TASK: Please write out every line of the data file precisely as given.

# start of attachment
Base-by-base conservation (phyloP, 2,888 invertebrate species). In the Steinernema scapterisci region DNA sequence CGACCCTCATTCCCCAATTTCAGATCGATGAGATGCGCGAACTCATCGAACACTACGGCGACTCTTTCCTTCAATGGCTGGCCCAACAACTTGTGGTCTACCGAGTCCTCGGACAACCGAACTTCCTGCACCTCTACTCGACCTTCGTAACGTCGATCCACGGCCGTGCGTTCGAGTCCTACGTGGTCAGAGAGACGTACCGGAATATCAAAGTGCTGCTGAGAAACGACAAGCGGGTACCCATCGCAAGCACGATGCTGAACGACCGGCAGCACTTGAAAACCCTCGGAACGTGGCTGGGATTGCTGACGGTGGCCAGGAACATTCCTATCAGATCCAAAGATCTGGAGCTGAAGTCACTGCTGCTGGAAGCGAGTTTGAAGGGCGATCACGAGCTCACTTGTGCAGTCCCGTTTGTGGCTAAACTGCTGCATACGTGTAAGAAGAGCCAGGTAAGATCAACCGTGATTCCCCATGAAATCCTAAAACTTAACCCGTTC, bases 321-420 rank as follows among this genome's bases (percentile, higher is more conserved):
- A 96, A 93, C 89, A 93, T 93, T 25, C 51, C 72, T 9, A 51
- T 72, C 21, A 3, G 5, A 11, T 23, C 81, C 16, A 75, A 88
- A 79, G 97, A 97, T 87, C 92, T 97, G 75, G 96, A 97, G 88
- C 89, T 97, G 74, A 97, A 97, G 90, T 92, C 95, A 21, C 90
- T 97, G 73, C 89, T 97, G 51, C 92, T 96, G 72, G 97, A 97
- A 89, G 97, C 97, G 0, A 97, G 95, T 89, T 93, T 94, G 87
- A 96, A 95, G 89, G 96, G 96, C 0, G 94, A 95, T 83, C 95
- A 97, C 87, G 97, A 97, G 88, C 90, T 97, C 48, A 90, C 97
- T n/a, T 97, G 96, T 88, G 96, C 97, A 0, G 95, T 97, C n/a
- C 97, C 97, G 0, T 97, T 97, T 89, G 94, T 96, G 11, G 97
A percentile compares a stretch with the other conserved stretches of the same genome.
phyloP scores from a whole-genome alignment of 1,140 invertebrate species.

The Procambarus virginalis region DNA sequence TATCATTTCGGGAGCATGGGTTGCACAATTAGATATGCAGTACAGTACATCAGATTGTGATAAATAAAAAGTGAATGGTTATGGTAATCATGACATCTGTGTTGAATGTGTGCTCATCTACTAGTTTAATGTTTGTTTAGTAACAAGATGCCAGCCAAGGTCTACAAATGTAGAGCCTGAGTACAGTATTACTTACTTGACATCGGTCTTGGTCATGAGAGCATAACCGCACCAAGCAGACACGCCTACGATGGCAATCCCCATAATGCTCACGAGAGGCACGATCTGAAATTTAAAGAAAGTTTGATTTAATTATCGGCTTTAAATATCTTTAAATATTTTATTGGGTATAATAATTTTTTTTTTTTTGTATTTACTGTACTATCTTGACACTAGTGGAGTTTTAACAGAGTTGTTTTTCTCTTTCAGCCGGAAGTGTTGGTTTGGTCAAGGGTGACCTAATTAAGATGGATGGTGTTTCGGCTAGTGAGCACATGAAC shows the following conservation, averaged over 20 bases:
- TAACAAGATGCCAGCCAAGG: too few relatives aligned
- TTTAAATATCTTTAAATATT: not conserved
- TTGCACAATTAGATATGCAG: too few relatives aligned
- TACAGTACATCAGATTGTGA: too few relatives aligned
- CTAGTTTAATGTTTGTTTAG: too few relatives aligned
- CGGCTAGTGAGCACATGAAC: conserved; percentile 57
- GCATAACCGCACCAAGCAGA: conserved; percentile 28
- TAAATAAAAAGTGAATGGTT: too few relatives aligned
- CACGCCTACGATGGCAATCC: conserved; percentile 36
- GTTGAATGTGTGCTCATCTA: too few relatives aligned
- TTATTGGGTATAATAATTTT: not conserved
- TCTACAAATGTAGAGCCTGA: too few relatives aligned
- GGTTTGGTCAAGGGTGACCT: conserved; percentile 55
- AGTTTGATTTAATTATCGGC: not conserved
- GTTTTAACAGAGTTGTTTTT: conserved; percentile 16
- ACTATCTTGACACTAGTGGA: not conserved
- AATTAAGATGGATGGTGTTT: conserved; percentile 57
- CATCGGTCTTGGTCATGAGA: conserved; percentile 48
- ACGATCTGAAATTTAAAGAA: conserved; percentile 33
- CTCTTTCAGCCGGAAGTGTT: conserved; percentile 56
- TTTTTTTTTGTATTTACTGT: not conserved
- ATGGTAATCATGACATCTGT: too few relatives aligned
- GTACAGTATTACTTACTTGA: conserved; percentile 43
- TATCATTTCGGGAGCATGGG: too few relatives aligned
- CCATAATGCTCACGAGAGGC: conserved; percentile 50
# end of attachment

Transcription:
Base-by-base conservation (phyloP, 2,888 invertebrate species). In the Steinernema scapterisci region DNA sequence CGACCCTCATTCCCCAATTTCAGATCGATGAGATGCGCGAACTCATCGAACACTACGGCGACTCTTTCCTTCAATGGCTGGCCCAACAACTTGTGGTCTACCGAGTCCTCGGACAACCGAACTTCCTGCACCTCTACTCGACCTTCGTAACGTCGATCCACGGCCGTGCGTTCGAGTCCTACGTGGTCAGAGAGACGTACCGGAATATCAAAGTGCTGCTGAGAAACGACAAGCGGGTACCCATCGCAAGCACGATGCTGAACGACCGGCAGCACTTGAAAACCCTCGGAACGTGGCTGGGATTGCTGACGGTGGCCAGGAACATTCCTATCAGATCCAAAGATCTGGAGCTGAAGTCACTGCTGCTGGAAGCGAGTTTGAAGGGCGATCACGAGCTCACTTGTGCAGTCCCGTTTGTGGCTAAACTGCTGCATACGTGTAAGAAGAGCCAGGTAAGATCAACCGTGATTCCCCATGAAATCCTAAAACTTAACCCGTTC, bases 321-420 rank as follows among this genome's bases (percentile, higher is more conserved):
- A 96, A 93, C 89, A 93, T 93, T 25, C 51, C 72, T 9, A 51
- T 72, C 21, A 3, G 5, A 11, T 23, C 81, C 16, A 75, A 88
- A 79, G 97, A 97, T 87, C 92, T 97, G 75, G 96, A 97, G 88
- C 89, T 97, G 74, A 97, A 97, G 90, T 92, C 95, A 21, C 90
- T 97, G 73, C 89, T 97, G 51, C 92, T 96, G 72, G 97, A 97
- A 89, G 97, C 97, G 0, A 97, G 95, T 89, T 93, T 94, G 87
- A 96, A 95, G 89, G 96, G 96, C 0, G 94, A 95, T 83, C 95
- A 97, C 87, G 97, A 97, G 88, C 90, T 97, C 48, A 90, C 97
- T n/a, T 97, G 96, T 88, G 96, C 97, A 0, G 95, T 97, C n/a
- C 97, C 97, G 0, T 97, T 97, T 89, G 94, T 96, G 11, G 97
A percentile compares a stretch with the other conserved stretches of the same genome.
phyloP scores from a whole-genome alignment of 1,140 invertebrate species.

The Procambarus virginalis region DNA sequence TATCATTTCGGGAGCATGGGTTGCACAATTAGATATGCAGTACAGTACATCAGATTGTGATAAATAAAAAGTGAATGGTTATGGTAATCATGACATCTGTGTTGAATGTGTGCTCATCTACTAGTTTAATGTTTGTTTAGTAACAAGATGCCAGCCAAGGTCTACAAATGTAGAGCCTGAGTACAGTATTACTTACTTGACATCGGTCTTGGTCATGAGAGCATAACCGCACCAAGCAGACACGCCTACGATGGCAATCCCCATAATGCTCACGAGAGGCACGATCTGAAATTTAAAGAAAGTTTGATTTAATTATCGGCTTTAAATATCTTTAAATATTTTATTGGGTATAATAATTTTTTTTTTTTTGTATTTACTGTACTATCTTGACACTAGTGGAGTTTTAACAGAGTTGTTTTTCTCTTTCAGCCGGAAGTGTTGGTTTGGTCAAGGGTGACCTAATTAAGATGGATGGTGTTTCGGCTAGTGAGCACATGAAC shows the following conservation, averaged over 20 bases:
- TAACAAGATGCCAGCCAAGG: too few relatives aligned
- TTTAAATATCTTTAAATATT: not conserved
- TTGCACAATTAGATATGCAG: too few relatives aligned
- TACAGTACATCAGATTGTGA: too few relatives aligned
- CTAGTTTAATGTTTGTTTAG: too few relatives aligned
- CGGCTAGTGAGCACATGAAC: conserved; percentile 57
- GCATAACCGCACCAAGCAGA: conserved; percentile 28
- TAAATAAAAAGTGAATGGTT: too few relatives aligned
- CACGCCTACGATGGCAATCC: conserved; percentile 36
- GTTGAATGTGTGCTCATCTA: too few relatives aligned
- TTATTGGGTATAATAATTTT: not conserved
- TCTACAAATGTAGAGCCTGA: too few relatives aligned
- GGTTTGGTCAAGGGTGACCT: conserved; percentile 55
- AGTTTGATTTAATTATCGGC: not conserved
- GTTTTAACAGAGTTGTTTTT: conserved; percentile 16
- ACTATCTTGACACTAGTGGA: not conserved
- AATTAAGATGGATGGTGTTT: conserved; percentile 57
- CATCGGTCTTGGTCATGAGA: conserved; percentile 48
- ACGATCTGAAATTTAAAGAA: conserved; percentile 33
- CTCTTTCAGCCGGAAGTGTT: conserved; percentile 56
- TTTTTTTTTGTATTTACTGT: not conserved
- ATGGTAATCATGACATCTGT: too few relatives aligned
- GTACAGTATTACTTACTTGA: conserved; percentile 43
- TATCATTTCGGGAGCATGGG: too few relatives aligned
- CCATAATGCTCACGAGAGGC: conserved; percentile 50